Elets Technomedia, recently, organised a three-day India Transformation Summit from July 10 to July 12. The summit brought together a range of esteemed panellists from various walks of life for brainstorming sessions on ‘Transforming India’. MK Yadava, IFS, Additional PCCF & Managing Director, Assam Electronics Development Corporation Ltd. addressed a session on IT and e-governance.
Mr Yadava said, “The first thing that we need to focus on to scale up e-governance is the operating system… We need to do soul searching of basics which China has done… We need to have our own operating systems – our browsers, our search engines, etc. We are feeding multinational companies which is sideling the local companies and industries.” He added, “In Assam, we are using a local version of one of the deviant distributions called SuperX developed locally. It is a really good operating system. We are funding to the local initiative to the extent we can.”
Further, Mr Yadava spoke on the significance and need of computing clusters and data clusters. He said, “We have our own locally nurtured virtual private cloud. We are currently hosting on that and we have almost over 300 VMs running in our state government on it. Almost every application or systems running in the departments including some of the NIC applications are operating on the cloud.” There is a lot of scopes to experiment with local clouds, he added.
Adding on, Mr Yadava said, “Clouds in itself are not the remedies. For clouds to be operational we need infrastructure, we need machinery and we need several of these mechanical clusters.” Citing an example for the lack of infra for blockchain technology in India, he stated, “Where is the infrastructure for the blockchain. Can we make blockchains in a couple of servers kept here and there in the districts?” Hence, while talking about blockchain implementation there is a need to think of data centres that is needed to be multiplied across states, districts and collaboration from states are needed.”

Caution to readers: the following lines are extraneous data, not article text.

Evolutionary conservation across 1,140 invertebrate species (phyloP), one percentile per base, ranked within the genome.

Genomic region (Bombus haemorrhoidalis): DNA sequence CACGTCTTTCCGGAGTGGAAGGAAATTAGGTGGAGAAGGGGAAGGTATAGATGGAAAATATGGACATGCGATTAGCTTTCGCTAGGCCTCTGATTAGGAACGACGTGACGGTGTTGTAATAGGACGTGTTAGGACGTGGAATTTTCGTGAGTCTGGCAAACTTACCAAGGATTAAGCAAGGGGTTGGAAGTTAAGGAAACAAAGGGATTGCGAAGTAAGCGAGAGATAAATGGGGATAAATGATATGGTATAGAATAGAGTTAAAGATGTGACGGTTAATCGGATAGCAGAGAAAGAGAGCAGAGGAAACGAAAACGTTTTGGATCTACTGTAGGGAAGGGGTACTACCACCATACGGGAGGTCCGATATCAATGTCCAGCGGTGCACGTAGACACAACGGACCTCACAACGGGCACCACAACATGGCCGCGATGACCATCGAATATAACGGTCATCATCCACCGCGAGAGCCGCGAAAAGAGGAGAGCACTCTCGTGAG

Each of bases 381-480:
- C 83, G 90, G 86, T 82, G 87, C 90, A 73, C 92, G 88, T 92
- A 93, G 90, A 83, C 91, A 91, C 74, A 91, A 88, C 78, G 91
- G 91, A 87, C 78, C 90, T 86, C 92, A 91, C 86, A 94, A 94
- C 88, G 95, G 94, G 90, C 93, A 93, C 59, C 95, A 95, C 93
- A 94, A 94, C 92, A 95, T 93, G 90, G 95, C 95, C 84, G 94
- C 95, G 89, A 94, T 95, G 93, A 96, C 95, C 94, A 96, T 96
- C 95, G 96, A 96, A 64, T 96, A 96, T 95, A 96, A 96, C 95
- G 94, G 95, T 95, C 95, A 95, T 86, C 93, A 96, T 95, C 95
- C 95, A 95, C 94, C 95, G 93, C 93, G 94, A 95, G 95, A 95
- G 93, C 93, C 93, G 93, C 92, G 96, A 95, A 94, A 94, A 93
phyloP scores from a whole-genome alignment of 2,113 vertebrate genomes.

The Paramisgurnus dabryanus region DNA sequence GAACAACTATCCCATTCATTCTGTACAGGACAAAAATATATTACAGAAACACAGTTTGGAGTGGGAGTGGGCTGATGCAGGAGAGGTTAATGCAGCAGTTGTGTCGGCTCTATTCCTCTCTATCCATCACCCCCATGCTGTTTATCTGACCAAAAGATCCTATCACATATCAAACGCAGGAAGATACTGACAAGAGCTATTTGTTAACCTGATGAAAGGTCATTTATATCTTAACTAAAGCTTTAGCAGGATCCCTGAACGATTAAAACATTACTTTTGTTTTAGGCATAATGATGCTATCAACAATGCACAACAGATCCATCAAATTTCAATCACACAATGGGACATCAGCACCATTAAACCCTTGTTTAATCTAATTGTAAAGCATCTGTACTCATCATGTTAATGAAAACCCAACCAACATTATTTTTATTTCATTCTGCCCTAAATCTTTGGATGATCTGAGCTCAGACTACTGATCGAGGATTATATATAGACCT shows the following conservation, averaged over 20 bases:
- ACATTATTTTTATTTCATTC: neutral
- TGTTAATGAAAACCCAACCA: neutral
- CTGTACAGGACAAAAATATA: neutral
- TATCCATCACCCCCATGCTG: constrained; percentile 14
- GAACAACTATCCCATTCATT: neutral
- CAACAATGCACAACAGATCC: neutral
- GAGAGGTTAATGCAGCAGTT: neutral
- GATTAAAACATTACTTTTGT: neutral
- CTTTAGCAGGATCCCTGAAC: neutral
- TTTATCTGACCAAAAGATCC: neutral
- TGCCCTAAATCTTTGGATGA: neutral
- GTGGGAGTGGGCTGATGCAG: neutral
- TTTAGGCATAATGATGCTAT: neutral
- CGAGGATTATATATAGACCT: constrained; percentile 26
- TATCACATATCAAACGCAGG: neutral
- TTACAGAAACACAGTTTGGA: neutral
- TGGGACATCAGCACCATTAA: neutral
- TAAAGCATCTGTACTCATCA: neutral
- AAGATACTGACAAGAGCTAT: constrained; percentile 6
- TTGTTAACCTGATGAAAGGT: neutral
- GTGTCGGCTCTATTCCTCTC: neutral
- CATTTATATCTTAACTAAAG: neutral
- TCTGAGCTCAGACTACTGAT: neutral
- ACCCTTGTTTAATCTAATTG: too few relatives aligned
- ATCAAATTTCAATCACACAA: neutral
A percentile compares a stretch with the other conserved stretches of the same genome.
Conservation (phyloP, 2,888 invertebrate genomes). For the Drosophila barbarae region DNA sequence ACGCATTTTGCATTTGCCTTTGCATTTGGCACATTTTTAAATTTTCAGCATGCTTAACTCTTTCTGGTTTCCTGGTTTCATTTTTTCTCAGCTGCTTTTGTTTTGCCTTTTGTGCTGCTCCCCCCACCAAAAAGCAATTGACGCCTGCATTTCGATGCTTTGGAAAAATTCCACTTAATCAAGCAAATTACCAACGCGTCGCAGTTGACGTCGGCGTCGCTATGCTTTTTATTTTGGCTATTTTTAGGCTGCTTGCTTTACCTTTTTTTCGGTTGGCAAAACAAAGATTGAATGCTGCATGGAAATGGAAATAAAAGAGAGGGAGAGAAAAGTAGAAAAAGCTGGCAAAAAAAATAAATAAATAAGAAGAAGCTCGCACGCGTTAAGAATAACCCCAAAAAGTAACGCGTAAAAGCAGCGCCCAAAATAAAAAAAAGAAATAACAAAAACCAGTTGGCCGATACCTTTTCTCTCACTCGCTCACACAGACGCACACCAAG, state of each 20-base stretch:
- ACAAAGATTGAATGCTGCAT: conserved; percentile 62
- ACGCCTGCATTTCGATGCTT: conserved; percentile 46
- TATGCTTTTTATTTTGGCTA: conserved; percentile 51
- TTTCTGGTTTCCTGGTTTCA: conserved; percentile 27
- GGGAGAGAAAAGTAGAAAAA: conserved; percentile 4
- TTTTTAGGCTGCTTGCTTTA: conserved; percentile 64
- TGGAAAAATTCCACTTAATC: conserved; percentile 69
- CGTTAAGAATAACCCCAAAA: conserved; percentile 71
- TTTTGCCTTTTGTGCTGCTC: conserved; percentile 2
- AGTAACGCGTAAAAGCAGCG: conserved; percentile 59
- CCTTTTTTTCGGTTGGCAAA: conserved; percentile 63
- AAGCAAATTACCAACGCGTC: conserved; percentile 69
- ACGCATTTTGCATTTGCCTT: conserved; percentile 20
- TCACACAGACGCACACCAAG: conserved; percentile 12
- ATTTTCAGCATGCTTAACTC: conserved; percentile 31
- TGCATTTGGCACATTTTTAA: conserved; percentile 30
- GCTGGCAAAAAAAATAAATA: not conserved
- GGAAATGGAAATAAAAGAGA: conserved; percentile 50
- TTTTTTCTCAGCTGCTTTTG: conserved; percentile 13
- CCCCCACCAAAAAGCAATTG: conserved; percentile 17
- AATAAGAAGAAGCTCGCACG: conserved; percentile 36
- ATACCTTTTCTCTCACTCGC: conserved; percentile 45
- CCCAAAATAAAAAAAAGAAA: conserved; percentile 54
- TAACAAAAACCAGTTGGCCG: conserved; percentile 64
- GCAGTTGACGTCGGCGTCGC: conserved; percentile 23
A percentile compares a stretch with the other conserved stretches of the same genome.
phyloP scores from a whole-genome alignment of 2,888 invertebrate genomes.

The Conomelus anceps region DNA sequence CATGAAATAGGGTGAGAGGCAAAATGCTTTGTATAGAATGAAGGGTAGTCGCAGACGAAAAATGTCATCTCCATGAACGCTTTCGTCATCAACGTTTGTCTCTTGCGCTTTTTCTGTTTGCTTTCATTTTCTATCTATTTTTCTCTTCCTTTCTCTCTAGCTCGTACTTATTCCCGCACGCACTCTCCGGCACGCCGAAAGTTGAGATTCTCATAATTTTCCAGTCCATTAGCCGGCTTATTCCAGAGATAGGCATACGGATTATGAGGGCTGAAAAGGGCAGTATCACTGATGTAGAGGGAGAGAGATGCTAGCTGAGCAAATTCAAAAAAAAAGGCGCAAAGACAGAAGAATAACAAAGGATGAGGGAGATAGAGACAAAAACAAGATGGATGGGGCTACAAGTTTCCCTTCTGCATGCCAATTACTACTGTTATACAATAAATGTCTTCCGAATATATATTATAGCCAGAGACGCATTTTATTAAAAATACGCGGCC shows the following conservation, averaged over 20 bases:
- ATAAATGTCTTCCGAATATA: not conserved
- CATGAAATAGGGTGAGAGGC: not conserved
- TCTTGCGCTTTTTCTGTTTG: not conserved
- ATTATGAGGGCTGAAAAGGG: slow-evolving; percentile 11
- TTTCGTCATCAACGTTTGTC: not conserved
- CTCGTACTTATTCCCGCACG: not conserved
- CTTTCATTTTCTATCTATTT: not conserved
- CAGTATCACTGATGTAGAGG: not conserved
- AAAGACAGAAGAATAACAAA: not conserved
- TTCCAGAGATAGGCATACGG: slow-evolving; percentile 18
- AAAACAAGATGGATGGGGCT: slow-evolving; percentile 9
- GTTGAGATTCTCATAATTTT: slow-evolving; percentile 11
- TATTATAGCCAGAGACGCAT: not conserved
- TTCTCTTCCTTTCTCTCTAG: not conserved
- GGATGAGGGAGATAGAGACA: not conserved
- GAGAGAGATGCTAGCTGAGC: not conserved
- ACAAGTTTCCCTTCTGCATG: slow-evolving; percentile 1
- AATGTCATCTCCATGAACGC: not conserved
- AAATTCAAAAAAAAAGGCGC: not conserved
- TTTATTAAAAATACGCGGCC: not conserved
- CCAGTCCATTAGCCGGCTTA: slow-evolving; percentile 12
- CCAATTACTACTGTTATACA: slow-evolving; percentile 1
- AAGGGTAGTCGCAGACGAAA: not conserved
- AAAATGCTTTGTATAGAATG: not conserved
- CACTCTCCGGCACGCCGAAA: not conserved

“If we are doing a lot of resource survey using drones it generates a huge amount of data in the form of photographs. To process that we need such computing systems to handle so much data”, told Mr Yadava. Supporting his statement with the example of Guwahati city, he said, “If I want to map Guwahati, which is a small city compared to Delhi, Mumbai, Hyderabad, etc. I will get millions of photographs through drone survey. So, do we have that capacity of computing to process such data.” The drones capacity is not being used optimally. They are merely used as toys for fetching a quick video or surveillance. However, “We need to realize that drones can be an excellent tool for resource mapping, planning”, added Mr Yadava.
Adding on drones and their utilisation, he said, “We can rope in startups or entrepreneurs who wants to extend drone services and provide them with cheap compute platforms so that majority of the cost of the project is saved. Also, by doing so the data remains localised and it can be shared.”
Further speaking on data sharing, Mr Yadava said, “GIS data sharing is not an easy task. However, we have a platform ‘Bhuvan’, but even that is not quite apt for the job. We need multimode implementations of Bhuvan as we do not want the data to be stored singularly but it should be on a platform in a multiple-priority system like Google Maps.” Google Maps is successful because it is a distributed architecture, he added.
Turning his words to e-governance and digital platforms’ assistance to improve decision making, Mr Yadava said, “We need a distributed architecture powered by high performing clusters and data centres where GIS attributes and data is shared. Then only we can have meaningful governance in the country, as far as decision making is concerned.”